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[klang-ing] /ˈklæŋ ɪŋ/
a pattern of speech observed in some types of mental illness, as manic disorder, in which associations are based on punning or rhyming.
Origin of clanging
clang- probably < German Klang sound, taken as clang + -ing1


[klang] /klæŋ/
verb (used without object)
to give out a loud, resonant sound, as that produced by a large bell or two heavy pieces of metal striking together:
The bells clanged from the steeples.
to move with such sounds:
The old truck clanged down the street.
verb (used with object)
to cause to resound or ring loudly.
a clanging sound.
1570-80; < Latin clangere to resound, clang
1. clash, din, clank, jangle. Unabridged
Based on the Random House Dictionary, © Random House, Inc. 2015.
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Examples from the Web for clanging
Historical Examples
  • A silence was upon us save for the clanging in the workshop down the corridor.

    Brigands of the Moon Ray Cummings
  • I listened to the piercing voice of her and the roar and the clanging of bells.

    The Blue Wall Richard Washburn Child
  • It has the fascination of clanging steel, and the mighty rustling of armour.

    The Art of Entertaining M. E. W. Sherwood
  • There was blazing of forges and clanging of anvils all through the land.

    Viking Tales Jennie Hall
  • Heavy iron gates swung open harshly, and closed after us with a clanging, dismal sound.

  • I wish that I might sometimes hear the good, clanging music of weapons at play.

    Viking Tales Jennie Hall
  • Before long, with a clanging of bells the express puffed out of the station and steamed in the direction of Baltimore.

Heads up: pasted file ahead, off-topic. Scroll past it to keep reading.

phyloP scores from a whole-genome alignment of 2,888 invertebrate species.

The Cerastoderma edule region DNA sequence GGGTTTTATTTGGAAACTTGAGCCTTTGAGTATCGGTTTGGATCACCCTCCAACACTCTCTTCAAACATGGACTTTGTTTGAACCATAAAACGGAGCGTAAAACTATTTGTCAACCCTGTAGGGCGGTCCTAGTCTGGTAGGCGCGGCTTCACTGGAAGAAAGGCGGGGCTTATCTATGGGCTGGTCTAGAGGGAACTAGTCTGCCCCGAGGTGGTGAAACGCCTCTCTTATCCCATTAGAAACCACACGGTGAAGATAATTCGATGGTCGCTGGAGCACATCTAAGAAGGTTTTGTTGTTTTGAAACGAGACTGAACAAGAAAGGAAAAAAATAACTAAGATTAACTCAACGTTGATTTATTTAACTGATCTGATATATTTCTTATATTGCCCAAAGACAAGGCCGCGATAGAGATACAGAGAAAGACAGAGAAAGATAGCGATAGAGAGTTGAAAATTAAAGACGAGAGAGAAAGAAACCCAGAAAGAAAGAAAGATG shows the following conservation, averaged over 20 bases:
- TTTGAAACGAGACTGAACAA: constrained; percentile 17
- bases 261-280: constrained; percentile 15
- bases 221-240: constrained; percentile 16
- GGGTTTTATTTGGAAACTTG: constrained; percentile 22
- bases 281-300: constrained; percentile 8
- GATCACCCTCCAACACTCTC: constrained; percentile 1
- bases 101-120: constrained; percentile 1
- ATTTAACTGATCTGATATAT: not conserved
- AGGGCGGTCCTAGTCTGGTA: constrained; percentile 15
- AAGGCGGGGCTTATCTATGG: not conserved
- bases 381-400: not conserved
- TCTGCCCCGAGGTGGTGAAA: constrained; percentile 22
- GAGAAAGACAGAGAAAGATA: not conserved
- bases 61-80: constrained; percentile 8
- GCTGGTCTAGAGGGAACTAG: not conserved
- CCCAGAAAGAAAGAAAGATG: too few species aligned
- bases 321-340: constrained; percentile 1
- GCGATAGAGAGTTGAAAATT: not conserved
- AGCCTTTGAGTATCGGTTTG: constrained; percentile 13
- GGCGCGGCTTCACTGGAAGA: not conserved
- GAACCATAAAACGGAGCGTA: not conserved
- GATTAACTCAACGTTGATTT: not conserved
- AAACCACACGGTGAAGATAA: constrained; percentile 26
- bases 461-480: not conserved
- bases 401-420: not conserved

The Forest of Mystery James H. Foster
  • MacHenery closed, and the two blades met in a clanging opening.

    The Great Potlatch Riots Allen Kim Lang
  • If no man understands the language I am impelled to use, then I am but as a clanging cymbal, making a noise without significance.

  • A clanging bell and the noise of traffic on the quay recalled them to the moment.

    Robert Orange John Oliver Hobbes
British Dictionary definitions for clanging


to make or cause to make a loud resounding noise, as metal when struck
(intransitive) to move or operate making such a sound
a resounding metallic noise
the harsh cry of certain birds
Word Origin
C16: from Latin clangere
Collins English Dictionary - Complete & Unabridged 2012 Digital Edition
© William Collins Sons & Co. Ltd. 1979, 1986 © HarperCollins
Publishers 1998, 2000, 2003, 2005, 2006, 2007, 2009, 2012
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Word Origin and History for clanging



1570s, echoic (originally of trumpets and birds), akin to or from Latin clangere "resound, ring," and Greek klange "sharp sound," from PIE *klang-, nasalized form of root *kleg- "to cry, sound." Related: Clanged; clanging.


1590s, from clang (v.).

Online Etymology Dictionary, © 2010 Douglas Harper
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